Hold forth on these... I am especially interested in seeing blog comments from 471 students..

First a diversion: Check out the following mail from earlier years on the history of n-puzzle problems and how these grabbed popular imagination at one time..

http://rakaposhi.eas.asu.edu/f06-cse471-mailarchive/msg00023.html

Now the thinking-cap questions

0. Should h*(n) be zero for *all* goal nodes or only optimal goal nodes?

1. We argued that computing the optimal cost for getting each tile into its position and summing the distances will not give an admissible heuristic. However, Manhattan distance is doing the same thing--except in an abstract space. How come it is admissible?

1.1*****ADDED NEW (By EDITING BLOG POST)**********

[INTERACTIONS and Heuristics]

The reason we said we can't just add up true costs of putting individual tiles in the right position

is that the tiles have interactions. There are really *two* kinds of interactions

Positive interactions--getting one tile to its position makes it easier to get another tile to its position

Negative interactions--getting one tile to its position makes it *harder* to get another tile to its position.

How do positive and negative interactions affect the informedness and admissibility of the heuristics that *ignore* them?

2. The pattern we considered in the class was left and bottom edges. If instead we considerd the two diagonals of the goal position, will the resulting pattern database heuristic make sense?

3. Suppose there is a new 24-puzzle competition. You are all supposed to use the same hardware (computer memory etc) to solve

test instances optimally. Whoever solves the problem in the shortest time gets a prize (a "platinum-coated 24-puzzle, suitable for framing").

Before the competition starts however, everyone is given about 3 hours of time on the computer for any pre-computation. You want to use the pattern database heuristics, but you know that you don't quite have all the time needed to compute the pattern heuristic for all the possible states in the three hours. Is there any way you can use the precomputation time gainfully?

4. In the problem above, suppose for each team, they allowed two computers during pre-computation time. This obviously suggests the idea that you can compute two different pattern databases (say the left and bottom edges in one, and the right and top edges in the other). Can you imagine a way of using both the databases to improve search further?

--------------

## Wednesday, September 12, 2007

Subscribe to:
Post Comments (Atom)

## 3 comments:

0. All goal nodes. h* is the shortest path to

anygoal node.1. Manhattan distance is admissible because for each tile you must move it at least its Manhattan distance to get to a goal state, and you may only move one tile, one step per move. Hence sum(tiles, steps) <= moves required.

1.1 Positive interaction between, say, two tiles, makes the cost of getting both tiles into position less than the sum of the cost of getting the individual tiles into position, by themselves. This means adding the individual costs gives you an answer higher than the true cost--the heuristic becomes higher than H*, inadmissible. The informedness of the heuristic becomes irrelevant when it becomes inadmissible.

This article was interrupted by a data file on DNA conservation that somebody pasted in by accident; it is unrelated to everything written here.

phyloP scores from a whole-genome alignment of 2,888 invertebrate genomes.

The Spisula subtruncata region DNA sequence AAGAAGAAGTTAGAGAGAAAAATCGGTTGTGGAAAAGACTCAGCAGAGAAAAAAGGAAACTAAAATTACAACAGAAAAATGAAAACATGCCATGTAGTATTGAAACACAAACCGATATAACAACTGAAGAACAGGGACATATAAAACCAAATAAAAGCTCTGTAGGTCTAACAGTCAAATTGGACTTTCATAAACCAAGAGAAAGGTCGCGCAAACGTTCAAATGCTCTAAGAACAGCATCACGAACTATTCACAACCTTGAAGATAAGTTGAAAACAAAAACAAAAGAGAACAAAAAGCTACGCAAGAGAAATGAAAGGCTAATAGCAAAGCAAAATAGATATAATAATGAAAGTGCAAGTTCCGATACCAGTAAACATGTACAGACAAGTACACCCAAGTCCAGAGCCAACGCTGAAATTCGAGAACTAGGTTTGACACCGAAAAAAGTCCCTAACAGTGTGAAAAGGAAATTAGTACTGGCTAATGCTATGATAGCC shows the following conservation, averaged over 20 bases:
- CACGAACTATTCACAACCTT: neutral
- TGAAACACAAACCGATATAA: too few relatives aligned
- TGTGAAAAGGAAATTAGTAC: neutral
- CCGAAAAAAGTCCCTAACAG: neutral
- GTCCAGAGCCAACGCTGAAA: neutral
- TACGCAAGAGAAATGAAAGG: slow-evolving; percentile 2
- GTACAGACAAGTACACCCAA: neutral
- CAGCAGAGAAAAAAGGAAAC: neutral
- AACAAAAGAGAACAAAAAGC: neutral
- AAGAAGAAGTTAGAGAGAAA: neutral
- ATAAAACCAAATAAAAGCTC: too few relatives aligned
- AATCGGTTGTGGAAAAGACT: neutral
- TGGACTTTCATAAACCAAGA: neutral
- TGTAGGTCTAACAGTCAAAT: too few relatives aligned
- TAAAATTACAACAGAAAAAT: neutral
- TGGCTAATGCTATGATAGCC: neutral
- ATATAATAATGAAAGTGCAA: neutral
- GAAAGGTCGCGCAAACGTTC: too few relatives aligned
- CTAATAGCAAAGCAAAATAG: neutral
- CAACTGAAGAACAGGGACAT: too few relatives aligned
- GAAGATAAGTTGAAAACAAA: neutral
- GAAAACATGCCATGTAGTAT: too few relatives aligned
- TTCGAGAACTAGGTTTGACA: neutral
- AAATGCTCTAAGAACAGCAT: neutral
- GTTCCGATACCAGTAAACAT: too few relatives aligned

Negative interactions generally decrease informedness but leave admissibility alone.

2. I can't think of any reason why a diagonal database would not make sense, but I'll check my notes and come back to this.

3. Precompute some patterns at random and when solving the puzzle, if you recognize a pattern, use the pregenerated heuristic; otherwise use something suitable (Manhattan?).

4. Let pattern_a be its heuristic if found in the first database and pattern_b be its heuristic if found in the second database. Let pattern_c be a suitable alternate heuristic. If either database does contain a match for the current position, set its heuristic value to 0. Use max(pattern_a, pattern_b, pattern_c) for h().

0 yes h* is the shortest distnace to get to the goal node , so should be o

1. It is admissible because in because in practicality u have to move at least the Manhattan distance to reach the goal state, so Manhattan distance is admissible.

1.1 for positive interactions, the cost of getting to the goal position for let say 2 tiles will be less (which will be h*) as compared to their individual cost, so this will be inadmissible as when the individual cost is calculated it over shoot the range and hence inadmissible

negative interactions will be admissible but less informed.

2. yah it will sense as there will be then a bigger database to look(8 nodes) for but there may also be a trade of no of more computation needed as there will be then 8 nodes or places instead of 7 in bottom and left patterns

3 May be i will take a pattern of few no. of nodes let say 4 to 5 and develop pattern data base for that , this way i ll be somewhat closer to get to the goal state, this is wont serve the purpose by any means but i may get closer towards the goal ( in either way i m not getting it solved in 3 hrs)

4. I can go for left and bottom edge on one PC and top and left edge on other pc , this way i can get more informed heuristics for the nodes that are common to both.

All of Gavin's answers are on the mark.

(regarding "diagonal" pattern, any pattern is fine.. all we are saying is that the cost of getting to a goal state is greater than equal to the cost of getting to any partial pattern of the goal state.

Rao

Post a Comment